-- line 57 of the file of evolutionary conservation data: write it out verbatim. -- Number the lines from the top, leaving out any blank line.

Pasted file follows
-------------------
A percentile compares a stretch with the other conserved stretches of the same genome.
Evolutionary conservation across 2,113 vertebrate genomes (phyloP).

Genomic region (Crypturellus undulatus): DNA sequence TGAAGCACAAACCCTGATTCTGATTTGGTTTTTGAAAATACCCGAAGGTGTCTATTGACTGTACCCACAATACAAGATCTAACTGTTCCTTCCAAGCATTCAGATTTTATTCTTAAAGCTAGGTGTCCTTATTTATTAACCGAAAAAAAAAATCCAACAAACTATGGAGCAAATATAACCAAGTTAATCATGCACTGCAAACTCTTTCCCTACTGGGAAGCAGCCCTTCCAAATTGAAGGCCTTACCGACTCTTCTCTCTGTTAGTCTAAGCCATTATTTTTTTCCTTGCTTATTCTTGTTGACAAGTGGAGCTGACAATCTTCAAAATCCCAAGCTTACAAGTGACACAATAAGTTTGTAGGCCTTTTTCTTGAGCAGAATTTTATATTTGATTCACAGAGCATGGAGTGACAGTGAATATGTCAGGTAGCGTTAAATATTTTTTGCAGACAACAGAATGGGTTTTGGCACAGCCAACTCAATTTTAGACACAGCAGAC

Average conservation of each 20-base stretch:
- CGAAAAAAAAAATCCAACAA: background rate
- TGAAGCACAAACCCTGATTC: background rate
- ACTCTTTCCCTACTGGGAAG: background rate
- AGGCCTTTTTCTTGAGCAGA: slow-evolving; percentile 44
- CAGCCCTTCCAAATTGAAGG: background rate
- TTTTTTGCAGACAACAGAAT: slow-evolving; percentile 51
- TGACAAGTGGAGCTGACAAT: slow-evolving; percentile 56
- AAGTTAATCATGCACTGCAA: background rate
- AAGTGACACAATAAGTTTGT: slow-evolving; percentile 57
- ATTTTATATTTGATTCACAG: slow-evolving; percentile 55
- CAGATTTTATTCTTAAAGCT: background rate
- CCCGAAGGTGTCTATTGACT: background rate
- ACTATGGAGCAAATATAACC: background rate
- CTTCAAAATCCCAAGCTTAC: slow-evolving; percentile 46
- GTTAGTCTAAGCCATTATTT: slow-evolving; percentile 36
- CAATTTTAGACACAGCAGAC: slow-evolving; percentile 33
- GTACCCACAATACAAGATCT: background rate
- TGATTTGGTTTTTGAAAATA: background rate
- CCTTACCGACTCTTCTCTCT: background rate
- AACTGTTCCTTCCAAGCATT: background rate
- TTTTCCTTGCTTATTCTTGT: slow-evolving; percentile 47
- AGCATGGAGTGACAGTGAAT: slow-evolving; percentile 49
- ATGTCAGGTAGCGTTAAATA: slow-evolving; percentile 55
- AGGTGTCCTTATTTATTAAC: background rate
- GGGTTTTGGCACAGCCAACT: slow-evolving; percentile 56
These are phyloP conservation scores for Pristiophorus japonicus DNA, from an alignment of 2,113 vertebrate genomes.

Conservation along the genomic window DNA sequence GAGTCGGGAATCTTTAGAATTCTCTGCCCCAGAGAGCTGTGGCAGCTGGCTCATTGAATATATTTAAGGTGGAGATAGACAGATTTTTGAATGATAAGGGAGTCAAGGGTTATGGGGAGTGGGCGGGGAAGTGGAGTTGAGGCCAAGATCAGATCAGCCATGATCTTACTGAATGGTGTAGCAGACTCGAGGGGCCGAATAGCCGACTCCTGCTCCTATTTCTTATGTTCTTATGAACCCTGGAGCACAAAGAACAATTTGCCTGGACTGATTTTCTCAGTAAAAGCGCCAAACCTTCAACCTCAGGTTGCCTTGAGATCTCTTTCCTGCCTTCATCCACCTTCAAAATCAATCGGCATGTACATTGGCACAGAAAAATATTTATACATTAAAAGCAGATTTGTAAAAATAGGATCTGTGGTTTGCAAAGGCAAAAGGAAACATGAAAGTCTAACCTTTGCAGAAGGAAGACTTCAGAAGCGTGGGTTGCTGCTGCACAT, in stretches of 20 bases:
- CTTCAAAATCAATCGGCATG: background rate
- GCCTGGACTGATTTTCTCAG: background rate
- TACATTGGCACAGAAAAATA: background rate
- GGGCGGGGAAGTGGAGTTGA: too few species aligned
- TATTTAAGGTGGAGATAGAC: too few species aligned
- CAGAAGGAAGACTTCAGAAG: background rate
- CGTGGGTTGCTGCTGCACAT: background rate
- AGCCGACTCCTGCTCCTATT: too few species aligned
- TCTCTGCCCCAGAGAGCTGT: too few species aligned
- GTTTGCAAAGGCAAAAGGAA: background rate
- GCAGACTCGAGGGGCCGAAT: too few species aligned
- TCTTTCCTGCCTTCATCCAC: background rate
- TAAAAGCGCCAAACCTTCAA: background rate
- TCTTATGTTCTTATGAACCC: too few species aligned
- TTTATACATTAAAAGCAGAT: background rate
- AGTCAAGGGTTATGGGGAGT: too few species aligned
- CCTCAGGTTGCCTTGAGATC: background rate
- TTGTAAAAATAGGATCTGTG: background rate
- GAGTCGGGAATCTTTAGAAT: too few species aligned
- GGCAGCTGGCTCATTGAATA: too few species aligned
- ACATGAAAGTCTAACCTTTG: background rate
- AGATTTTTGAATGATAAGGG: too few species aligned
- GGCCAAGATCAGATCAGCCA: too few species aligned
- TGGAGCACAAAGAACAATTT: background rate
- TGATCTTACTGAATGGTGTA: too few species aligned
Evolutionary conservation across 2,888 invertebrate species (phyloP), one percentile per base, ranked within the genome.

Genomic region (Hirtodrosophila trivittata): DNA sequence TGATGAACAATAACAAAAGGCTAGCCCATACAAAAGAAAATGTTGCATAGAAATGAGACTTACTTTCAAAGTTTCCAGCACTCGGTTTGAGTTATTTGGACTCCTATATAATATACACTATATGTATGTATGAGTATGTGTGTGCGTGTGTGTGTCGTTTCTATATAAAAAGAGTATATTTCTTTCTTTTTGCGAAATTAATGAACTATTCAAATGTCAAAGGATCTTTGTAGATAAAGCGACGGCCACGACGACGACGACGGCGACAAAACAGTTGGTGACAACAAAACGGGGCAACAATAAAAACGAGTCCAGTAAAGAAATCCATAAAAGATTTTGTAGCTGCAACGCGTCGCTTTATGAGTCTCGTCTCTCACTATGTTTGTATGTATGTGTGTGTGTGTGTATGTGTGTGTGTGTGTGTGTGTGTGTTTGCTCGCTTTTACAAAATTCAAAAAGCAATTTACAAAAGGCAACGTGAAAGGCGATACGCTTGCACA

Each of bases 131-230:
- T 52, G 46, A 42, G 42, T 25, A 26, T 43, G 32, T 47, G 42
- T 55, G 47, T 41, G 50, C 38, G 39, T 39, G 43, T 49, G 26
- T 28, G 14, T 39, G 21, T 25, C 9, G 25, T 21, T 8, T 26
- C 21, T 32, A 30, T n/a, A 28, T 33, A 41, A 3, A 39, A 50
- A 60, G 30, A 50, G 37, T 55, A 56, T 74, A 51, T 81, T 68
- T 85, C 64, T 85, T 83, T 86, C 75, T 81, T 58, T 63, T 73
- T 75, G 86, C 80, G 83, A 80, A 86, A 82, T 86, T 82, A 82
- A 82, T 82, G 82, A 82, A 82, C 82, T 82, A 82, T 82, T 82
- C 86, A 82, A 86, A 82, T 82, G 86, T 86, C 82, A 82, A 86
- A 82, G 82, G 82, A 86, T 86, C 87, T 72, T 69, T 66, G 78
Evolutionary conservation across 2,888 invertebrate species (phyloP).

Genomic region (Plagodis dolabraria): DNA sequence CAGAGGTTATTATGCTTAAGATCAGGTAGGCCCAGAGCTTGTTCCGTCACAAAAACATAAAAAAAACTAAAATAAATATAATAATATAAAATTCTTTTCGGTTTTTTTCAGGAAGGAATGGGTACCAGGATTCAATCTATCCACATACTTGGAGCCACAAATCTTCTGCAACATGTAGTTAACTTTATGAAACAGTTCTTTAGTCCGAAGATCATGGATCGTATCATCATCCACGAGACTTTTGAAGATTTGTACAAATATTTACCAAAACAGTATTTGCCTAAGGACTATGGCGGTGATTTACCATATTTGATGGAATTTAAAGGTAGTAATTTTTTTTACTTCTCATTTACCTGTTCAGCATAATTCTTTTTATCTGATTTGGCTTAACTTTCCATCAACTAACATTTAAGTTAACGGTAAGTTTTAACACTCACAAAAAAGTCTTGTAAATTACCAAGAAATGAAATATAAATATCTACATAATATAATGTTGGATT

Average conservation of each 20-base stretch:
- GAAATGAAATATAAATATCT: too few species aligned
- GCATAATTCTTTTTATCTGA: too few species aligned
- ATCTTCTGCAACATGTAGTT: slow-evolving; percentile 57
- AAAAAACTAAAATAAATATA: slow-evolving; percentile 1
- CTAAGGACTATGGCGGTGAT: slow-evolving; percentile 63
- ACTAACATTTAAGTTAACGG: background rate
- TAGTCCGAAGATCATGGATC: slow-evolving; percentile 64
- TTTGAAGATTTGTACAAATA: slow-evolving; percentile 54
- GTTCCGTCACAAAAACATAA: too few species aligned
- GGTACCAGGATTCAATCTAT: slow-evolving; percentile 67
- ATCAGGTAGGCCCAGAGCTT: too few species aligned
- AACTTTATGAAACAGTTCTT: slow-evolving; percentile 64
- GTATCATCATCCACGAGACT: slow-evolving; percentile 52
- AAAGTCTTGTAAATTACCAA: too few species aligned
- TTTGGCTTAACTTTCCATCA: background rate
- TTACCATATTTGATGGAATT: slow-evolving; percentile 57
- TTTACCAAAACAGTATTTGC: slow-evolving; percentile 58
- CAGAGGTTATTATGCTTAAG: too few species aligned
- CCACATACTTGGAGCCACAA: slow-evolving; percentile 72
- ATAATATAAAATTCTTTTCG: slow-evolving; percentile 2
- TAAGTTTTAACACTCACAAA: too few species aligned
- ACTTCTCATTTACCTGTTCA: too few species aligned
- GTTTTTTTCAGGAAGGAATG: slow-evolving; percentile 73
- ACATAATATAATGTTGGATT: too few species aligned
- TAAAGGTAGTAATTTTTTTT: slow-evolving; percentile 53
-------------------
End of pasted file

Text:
Evolutionary conservation across 2,888 invertebrate species (phyloP), one percentile per base, ranked within the genome.